• Niittyvuopio, Riitta; Juvonen, Eeva; Heiskanen, Jouni; Lindstrom, Vesa; Nihtinen, Anne; Sahlstedt, Leila; Volin, Liisa (2018)
    BACKGROUND: Steroid-refractory acute graft-versushost disease (aGVHD) is a serious complication after hematopoietic stem cell transplantation. The long-term outcome of the patients is poor. Various immunosuppressive agents have been proposed as the second-line therapy but none of them has turned out more effective than the others. Extracorporeal photopheresis (ECP) is a treatment option that does not predispose the patients to severe side effects of the immunosuppressive drugs. STUDY DESIGN AND METHODS: We analyzed the treatment results of ECP in 52 patients with steroidrefractory or steroid-dependent aGVHD. Eighty-one percent of the patients suffered from a severe, Grade III or IV, aGVHD. ECP was started alone as the second-line treatment in 23 patients and in combination with an immunosuppressive drug in 18 patients. Eleven patients received ECP as the third-line or later treatment. RESULTS: A total of 62% of the patients responded, with 48% achieving complete response. In the patients with complete or partial response, the probabilities of survival at 4 years were 54 and 17%, respectively. The outcome of nonresponders was poor. The 1-year overall survivals of the patients with ECP as the second-line treatment either alone or in combination with an immunosuppressive drug or as the third-line treatment were 51, 28, and 18%, respectively. In multivariate analysis, starting ECP no later than 10 days after the start of the first-line treatment correlated with a good response and a consequent survival benefit. CONCLUSION: Extracorporeal photopheresis is an effective and well-tolerated treatment that should be considered as a second-line treatment for aGVHD.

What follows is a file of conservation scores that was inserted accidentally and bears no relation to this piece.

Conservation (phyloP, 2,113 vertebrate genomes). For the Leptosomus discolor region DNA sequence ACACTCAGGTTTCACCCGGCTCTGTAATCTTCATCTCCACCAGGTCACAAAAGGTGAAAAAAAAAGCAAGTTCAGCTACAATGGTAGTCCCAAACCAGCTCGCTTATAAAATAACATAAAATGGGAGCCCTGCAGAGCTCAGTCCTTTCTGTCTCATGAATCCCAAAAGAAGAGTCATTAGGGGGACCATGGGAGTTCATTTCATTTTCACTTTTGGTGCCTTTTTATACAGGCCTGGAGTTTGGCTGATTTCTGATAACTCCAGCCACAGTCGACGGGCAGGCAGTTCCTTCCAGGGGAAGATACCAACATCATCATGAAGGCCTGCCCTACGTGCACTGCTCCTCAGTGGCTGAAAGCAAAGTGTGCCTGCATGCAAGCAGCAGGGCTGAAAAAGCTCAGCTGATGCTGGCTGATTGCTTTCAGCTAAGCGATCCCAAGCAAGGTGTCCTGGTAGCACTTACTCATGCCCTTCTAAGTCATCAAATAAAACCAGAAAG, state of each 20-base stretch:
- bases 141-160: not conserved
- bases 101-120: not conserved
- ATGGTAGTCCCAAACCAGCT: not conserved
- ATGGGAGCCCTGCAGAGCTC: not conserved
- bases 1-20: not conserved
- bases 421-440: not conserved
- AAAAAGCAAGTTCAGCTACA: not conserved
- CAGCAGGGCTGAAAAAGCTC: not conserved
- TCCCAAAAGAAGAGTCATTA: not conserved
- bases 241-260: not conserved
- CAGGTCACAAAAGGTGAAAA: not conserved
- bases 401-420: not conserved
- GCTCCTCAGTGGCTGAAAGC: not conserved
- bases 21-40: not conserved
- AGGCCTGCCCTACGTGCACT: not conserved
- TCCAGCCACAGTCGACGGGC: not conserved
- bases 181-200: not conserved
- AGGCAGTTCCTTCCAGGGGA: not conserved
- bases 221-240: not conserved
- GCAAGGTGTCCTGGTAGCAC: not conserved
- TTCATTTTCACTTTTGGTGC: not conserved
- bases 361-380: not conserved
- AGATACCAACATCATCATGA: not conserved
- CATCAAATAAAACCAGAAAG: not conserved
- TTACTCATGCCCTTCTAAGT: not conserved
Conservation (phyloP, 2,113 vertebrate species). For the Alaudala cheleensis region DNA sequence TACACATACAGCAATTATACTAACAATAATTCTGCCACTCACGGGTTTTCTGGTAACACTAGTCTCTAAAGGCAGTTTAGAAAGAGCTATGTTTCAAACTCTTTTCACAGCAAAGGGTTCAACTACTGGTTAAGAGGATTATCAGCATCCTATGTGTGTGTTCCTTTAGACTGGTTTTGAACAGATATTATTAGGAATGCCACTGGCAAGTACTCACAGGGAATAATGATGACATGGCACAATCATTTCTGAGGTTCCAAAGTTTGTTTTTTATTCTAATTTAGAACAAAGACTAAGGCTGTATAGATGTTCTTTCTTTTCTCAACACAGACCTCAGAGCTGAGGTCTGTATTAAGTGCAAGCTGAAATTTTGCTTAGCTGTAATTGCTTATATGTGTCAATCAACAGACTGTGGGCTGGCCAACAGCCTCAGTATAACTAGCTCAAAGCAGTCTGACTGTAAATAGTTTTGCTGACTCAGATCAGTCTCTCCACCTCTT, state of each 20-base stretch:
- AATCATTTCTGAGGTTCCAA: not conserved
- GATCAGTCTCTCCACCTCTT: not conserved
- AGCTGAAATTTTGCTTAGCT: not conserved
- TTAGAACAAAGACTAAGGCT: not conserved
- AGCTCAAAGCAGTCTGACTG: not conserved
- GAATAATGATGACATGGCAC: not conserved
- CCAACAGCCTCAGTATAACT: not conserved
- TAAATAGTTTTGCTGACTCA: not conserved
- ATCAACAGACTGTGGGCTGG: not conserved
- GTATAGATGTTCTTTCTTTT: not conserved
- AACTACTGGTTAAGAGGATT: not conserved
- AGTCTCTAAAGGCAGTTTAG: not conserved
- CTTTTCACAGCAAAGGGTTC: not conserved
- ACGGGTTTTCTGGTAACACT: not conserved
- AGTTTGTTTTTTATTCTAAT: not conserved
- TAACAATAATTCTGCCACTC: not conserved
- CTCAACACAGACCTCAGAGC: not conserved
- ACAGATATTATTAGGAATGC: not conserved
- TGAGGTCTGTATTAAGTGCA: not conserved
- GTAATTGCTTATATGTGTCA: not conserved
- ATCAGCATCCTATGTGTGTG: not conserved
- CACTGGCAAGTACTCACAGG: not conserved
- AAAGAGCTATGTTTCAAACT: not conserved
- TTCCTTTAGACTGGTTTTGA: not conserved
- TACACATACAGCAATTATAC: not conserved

• Tahtinen, Siri; Kaikkonen, Saija; Merisalo-Soikkeli, Maiju; Gronberg-Vaha-Koskela, Susanna; Kanerva, Anna; Parviainen, Suvi; Vaha-Koskela, Markus; Hemminki, Akseli (2015)
    Unfavorable ratios between the number and activation status of effector and suppressor immune cells infiltrating the tumor contribute to resistance of solid tumors to T-cell based therapies. Here, we studied the capacity of FDA and EMA approved recombinant cytokines to manipulate this balance in favor of efficient anti-tumor responses in B16. OVA melanoma bearing C57BL/6 mice. Intratumoral administration of IFN-alpha 2, IFN-gamma, TNF-alpha, and IL-2 significantly enhanced the anti-tumor effect of ovalbumin-specific CD8+ T-cell (OT-I) therapy, whereas GM-CSF increased tumor growth in association with an increase in immunosuppressive cell populations. None of the cytokines augmented tumor trafficking of OT-I cells significantly, but injections of IFN-alpha 2, IFN-gamma and IL-2 increased intratumoral cytokine secretion and recruitment of endogenous immune cells capable of stimulating T-cells, such as natural killer and maturated CD11c+ antigen-presenting cells. Moreover, IFN-alpha 2 and IL-2 increased the levels of activated tumor-infiltrating CD8+ T-cells concomitant with reduction in the CD8+ T-cell expression of anergy markers CTLA-4 and PD-1. In conclusion, intratumoral administration of IFN-alpha 2, IFN-gamma and IL-2 can lead to immune sensitization of the established tumor, whereas GM-CSF may contribute to tumor-associated immunosuppression. The results described here provide rationale for including local administration of immunostimulatory cytokines into T-cell therapy regimens. One appealing embodiment of this would be vectored delivery which could be advantageous over direct injection of recombinant molecules with regard to efficacy, cost, persistence and convenience.